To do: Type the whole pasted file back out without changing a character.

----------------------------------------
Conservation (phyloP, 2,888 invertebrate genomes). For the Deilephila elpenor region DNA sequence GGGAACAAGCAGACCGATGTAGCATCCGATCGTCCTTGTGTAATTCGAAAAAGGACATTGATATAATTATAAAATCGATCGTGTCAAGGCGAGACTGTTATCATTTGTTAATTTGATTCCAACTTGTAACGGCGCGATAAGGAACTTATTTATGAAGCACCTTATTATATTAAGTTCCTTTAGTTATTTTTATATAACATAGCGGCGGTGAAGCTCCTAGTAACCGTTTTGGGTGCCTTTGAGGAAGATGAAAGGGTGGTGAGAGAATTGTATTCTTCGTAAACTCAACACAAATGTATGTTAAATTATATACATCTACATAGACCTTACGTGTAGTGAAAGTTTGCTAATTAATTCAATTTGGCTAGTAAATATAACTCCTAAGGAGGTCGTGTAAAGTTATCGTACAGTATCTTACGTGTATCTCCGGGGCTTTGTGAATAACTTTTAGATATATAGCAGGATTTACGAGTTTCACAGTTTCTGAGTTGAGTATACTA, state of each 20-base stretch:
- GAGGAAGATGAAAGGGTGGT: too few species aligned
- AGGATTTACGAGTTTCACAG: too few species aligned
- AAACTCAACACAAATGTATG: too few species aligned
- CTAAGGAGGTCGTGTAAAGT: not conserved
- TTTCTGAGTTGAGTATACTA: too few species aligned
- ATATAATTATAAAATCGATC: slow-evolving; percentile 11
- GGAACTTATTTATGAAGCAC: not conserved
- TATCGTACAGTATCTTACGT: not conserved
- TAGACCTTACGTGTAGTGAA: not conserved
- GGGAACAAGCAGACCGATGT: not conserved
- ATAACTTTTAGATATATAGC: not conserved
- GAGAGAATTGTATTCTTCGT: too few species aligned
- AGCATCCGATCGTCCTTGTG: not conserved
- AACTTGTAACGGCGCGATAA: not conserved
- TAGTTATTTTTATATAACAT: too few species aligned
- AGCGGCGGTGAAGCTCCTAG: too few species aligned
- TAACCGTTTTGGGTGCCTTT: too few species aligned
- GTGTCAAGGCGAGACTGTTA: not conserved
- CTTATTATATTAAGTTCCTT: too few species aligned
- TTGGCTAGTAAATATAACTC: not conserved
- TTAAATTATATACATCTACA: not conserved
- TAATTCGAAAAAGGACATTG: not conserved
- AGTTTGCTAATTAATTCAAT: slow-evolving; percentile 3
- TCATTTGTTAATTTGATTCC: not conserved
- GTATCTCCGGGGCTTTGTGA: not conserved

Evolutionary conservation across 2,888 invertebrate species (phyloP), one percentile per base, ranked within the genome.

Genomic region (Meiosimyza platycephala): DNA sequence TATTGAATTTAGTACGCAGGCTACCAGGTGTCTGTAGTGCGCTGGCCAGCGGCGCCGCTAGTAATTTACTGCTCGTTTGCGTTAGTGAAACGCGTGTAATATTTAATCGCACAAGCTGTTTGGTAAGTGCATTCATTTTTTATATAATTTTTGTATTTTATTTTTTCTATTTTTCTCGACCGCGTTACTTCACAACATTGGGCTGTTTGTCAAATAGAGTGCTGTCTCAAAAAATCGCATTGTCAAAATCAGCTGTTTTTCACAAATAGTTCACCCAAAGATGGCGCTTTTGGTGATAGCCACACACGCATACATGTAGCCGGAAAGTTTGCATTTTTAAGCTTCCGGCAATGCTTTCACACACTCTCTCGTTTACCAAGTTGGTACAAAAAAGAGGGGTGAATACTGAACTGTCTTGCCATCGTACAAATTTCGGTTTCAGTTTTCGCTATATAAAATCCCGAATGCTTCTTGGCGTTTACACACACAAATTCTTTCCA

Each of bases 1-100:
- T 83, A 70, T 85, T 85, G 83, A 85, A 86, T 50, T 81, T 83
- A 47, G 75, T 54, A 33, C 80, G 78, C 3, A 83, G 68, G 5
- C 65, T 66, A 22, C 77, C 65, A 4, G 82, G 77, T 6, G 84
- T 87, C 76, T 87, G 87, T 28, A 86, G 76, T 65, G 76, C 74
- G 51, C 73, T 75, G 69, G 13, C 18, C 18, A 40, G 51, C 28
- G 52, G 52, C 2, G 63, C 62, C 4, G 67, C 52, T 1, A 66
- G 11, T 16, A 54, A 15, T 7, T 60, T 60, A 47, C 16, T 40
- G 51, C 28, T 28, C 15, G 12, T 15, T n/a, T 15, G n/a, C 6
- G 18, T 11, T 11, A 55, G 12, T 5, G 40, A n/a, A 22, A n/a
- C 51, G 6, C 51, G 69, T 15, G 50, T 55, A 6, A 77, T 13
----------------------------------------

Conservation (phyloP, 2,888 invertebrate genomes). For the Deilephila elpenor region DNA sequence GGGAACAAGCAGACCGATGTAGCATCCGATCGTCCTTGTGTAATTCGAAAAAGGACATTGATATAATTATAAAATCGATCGTGTCAAGGCGAGACTGTTATCATTTGTTAATTTGATTCCAACTTGTAACGGCGCGATAAGGAACTTATTTATGAAGCACCTTATTATATTAAGTTCCTTTAGTTATTTTTATATAACATAGCGGCGGTGAAGCTCCTAGTAACCGTTTTGGGTGCCTTTGAGGAAGATGAAAGGGTGGTGAGAGAATTGTATTCTTCGTAAACTCAACACAAATGTATGTTAAATTATATACATCTACATAGACCTTACGTGTAGTGAAAGTTTGCTAATTAATTCAATTTGGCTAGTAAATATAACTCCTAAGGAGGTCGTGTAAAGTTATCGTACAGTATCTTACGTGTATCTCCGGGGCTTTGTGAATAACTTTTAGATATATAGCAGGATTTACGAGTTTCACAGTTTCTGAGTTGAGTATACTA, state of each 20-base stretch:
- GAGGAAGATGAAAGGGTGGT: too few species aligned
- AGGATTTACGAGTTTCACAG: too few species aligned
- AAACTCAACACAAATGTATG: too few species aligned
- CTAAGGAGGTCGTGTAAAGT: not conserved
- TTTCTGAGTTGAGTATACTA: too few species aligned
- ATATAATTATAAAATCGATC: slow-evolving; percentile 11
- GGAACTTATTTATGAAGCAC: not conserved
- TATCGTACAGTATCTTACGT: not conserved
- TAGACCTTACGTGTAGTGAA: not conserved
- GGGAACAAGCAGACCGATGT: not conserved
- ATAACTTTTAGATATATAGC: not conserved
- GAGAGAATTGTATTCTTCGT: too few species aligned
- AGCATCCGATCGTCCTTGTG: not conserved
- AACTTGTAACGGCGCGATAA: not conserved
- TAGTTATTTTTATATAACAT: too few species aligned
- AGCGGCGGTGAAGCTCCTAG: too few species aligned
- TAACCGTTTTGGGTGCCTTT: too few species aligned
- GTGTCAAGGCGAGACTGTTA: not conserved
- CTTATTATATTAAGTTCCTT: too few species aligned
- TTGGCTAGTAAATATAACTC: not conserved
- TTAAATTATATACATCTACA: not conserved
- TAATTCGAAAAAGGACATTG: not conserved
- AGTTTGCTAATTAATTCAAT: slow-evolving; percentile 3
- TCATTTGTTAATTTGATTCC: not conserved
- GTATCTCCGGGGCTTTGTGA: not conserved

Evolutionary conservation across 2,888 invertebrate species (phyloP), one percentile per base, ranked within the genome.

Genomic region (Meiosimyza platycephala): DNA sequence TATTGAATTTAGTACGCAGGCTACCAGGTGTCTGTAGTGCGCTGGCCAGCGGCGCCGCTAGTAATTTACTGCTCGTTTGCGTTAGTGAAACGCGTGTAATATTTAATCGCACAAGCTGTTTGGTAAGTGCATTCATTTTTTATATAATTTTTGTATTTTATTTTTTCTATTTTTCTCGACCGCGTTACTTCACAACATTGGGCTGTTTGTCAAATAGAGTGCTGTCTCAAAAAATCGCATTGTCAAAATCAGCTGTTTTTCACAAATAGTTCACCCAAAGATGGCGCTTTTGGTGATAGCCACACACGCATACATGTAGCCGGAAAGTTTGCATTTTTAAGCTTCCGGCAATGCTTTCACACACTCTCTCGTTTACCAAGTTGGTACAAAAAAGAGGGGTGAATACTGAACTGTCTTGCCATCGTACAAATTTCGGTTTCAGTTTTCGCTATATAAAATCCCGAATGCTTCTTGGCGTTTACACACACAAATTCTTTCCA

Each of bases 1-100:
- T 83, A 70, T 85, T 85, G 83, A 85, A 86, T 50, T 81, T 83
- A 47, G 75, T 54, A 33, C 80, G 78, C 3, A 83, G 68, G 5
- C 65, T 66, A 22, C 77, C 65, A 4, G 82, G 77, T 6, G 84
- T 87, C 76, T 87, G 87, T 28, A 86, G 76, T 65, G 76, C 74
- G 51, C 73, T 75, G 69, G 13, C 18, C 18, A 40, G 51, C 28
- G 52, G 52, C 2, G 63, C 62, C 4, G 67, C 52, T 1, A 66
- G 11, T 16, A 54, A 15, T 7, T 60, T 60, A 47, C 16, T 40
- G 51, C 28, T 28, C 15, G 12, T 15, T n/a, T 15, G n/a, C 6
- G 18, T 11, T 11, A 55, G 12, T 5, G 40, A n/a, A 22, A n/a
- C 51, G 6, C 51, G 69, T 15, G 50, T 55, A 6, A 77, T 13